We need to “man up” and seize the moral high-ground here because the longer we wait to see whether “brexit means brexit” on this particular issue, the uglier it will become.
Yesterday, Dr Wollaston changed sides. I quite admire people who change their opinions especially in the middle of a race. It is rather noble, I think, to defy the school 400m, turn tail and run backwards to the starting point. It requires guts and self-judgement as well as a fair degree of élan to pull off this sort of manoeuvre successfully.
It is also something that, quite frankly, you can only do once. (I did it so that is the end of that)
In this case, I think Dr Wollaston has actually drawn attention to a disturbing trend in the Referendum campaign. She said that she was not comfortable with the claims being made about the potential money, potentially £350 million a week, available to spend on the NHS (and the simple fact is that she is right). This is what she has said,
“For someone like me who has long campaigned for open and honest data in public life I could not have set foot on a battle bus that has at the heart of its campaign a figure that I know to be untrue.
“If you’re in a position where you can’t hand out a Vote Leave leaflet, you can’t be campaigning for that organisation.”
This is all well and true, however, and I have been saying this for a while, but the problem here is that the claims made about the £350 million were being made quite a few weeks’ ago, so her sudden defection seems a bit tardy. Was it that she did not think the claim mattered as long as it was not plastered over her own bus? The timing of her move is just not quite right.
Dr Wollaston is quite good with warnings – she warned us before the General election about the need for a £15 billion spend on the NHS to avoid the whole system imploding during the present parliament. So prophetic and right again, but late, and she is doing the same here.
We also heard about fraud (£670 million lost last year with 9000,000 Euros lost to dishonest EU staff!) but the figures were drawn from Olaf, the EU fraud office, which presumably is in the process of catching the fraudsters and putting the money back where it belongs.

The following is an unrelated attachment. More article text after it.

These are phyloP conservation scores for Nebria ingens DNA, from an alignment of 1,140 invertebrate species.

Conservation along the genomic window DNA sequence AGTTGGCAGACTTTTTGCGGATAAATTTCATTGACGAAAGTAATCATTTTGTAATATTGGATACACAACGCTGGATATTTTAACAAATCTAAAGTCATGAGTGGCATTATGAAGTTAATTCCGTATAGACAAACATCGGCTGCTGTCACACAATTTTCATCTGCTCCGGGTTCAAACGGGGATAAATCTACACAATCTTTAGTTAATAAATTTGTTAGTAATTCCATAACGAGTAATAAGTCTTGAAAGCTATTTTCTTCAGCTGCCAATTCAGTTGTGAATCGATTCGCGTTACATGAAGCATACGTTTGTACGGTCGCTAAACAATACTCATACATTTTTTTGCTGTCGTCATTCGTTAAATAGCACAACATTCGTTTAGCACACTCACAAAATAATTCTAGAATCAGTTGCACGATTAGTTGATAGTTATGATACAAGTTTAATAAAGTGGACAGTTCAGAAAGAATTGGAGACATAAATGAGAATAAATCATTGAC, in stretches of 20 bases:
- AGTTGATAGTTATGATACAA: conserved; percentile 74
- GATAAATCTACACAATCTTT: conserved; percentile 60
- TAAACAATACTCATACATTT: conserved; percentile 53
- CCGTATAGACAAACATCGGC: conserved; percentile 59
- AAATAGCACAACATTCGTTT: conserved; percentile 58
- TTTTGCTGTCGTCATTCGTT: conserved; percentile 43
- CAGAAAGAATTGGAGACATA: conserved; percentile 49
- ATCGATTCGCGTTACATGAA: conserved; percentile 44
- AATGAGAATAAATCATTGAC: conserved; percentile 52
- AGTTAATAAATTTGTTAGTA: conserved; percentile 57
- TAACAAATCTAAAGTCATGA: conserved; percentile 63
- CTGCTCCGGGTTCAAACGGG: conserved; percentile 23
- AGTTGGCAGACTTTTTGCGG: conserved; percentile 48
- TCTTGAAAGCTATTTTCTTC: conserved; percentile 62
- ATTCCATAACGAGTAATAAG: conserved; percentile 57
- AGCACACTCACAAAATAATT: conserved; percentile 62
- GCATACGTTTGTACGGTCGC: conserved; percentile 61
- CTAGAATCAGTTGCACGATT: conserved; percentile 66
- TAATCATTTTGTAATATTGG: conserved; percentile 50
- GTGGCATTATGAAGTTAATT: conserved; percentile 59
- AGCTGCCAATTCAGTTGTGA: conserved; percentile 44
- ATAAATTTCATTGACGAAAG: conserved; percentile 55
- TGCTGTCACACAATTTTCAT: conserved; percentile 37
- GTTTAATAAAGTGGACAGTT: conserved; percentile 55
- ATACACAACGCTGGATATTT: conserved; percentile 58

Boris has made the £350 million claim fairly often-“We send the EU £350 million a week – let’s fund our NHS instead.” -that is 350 million a week going to Brussels (17.8 billion a year), but with the rebate (1984) the actual figure is closer to £240 million and the rebate takes place before any money is sent to the EU so the claims made about Britain sending £350 million a week to Europe are blatantly false.
More than that, the £240 million odd that is sent to Brussels does not include the money spent by the EU on UK projects. Scientific research (in 2013 was £1,4 billion a year), education and the arts all benefit from EU investment and bring the overall net fee to around £130 million a week- still arguably alot of money, but significantly less than the claims made by Boris.
The UK Statistics Authority wrote rather apologetically to explain to the leave campaign that their figure was wrong, but still the sum is peddled out…
But there are other more serious errors. The first is the simple fact that even if we save £350 million every week, there is no guarantee it will be used in the NHS or can be ring-fenced at all. If a “Leave” result causes the economy to tumble as some predict it will, then much of that savings will be lost anyway and the reality of the post-Brexit negotiations certainly does not guarantee any substantial savings if we follow Norway . So the simple fact remains- if I do not spend money as it is currently spent, that does not automatically mean I have saved it- It may mean I no longer have the money to spend at all.
The Philosophical problem
There are good reasons for voting “Leave”- supporting our declining fishing industry is one of them, and I contributed advertising to that end.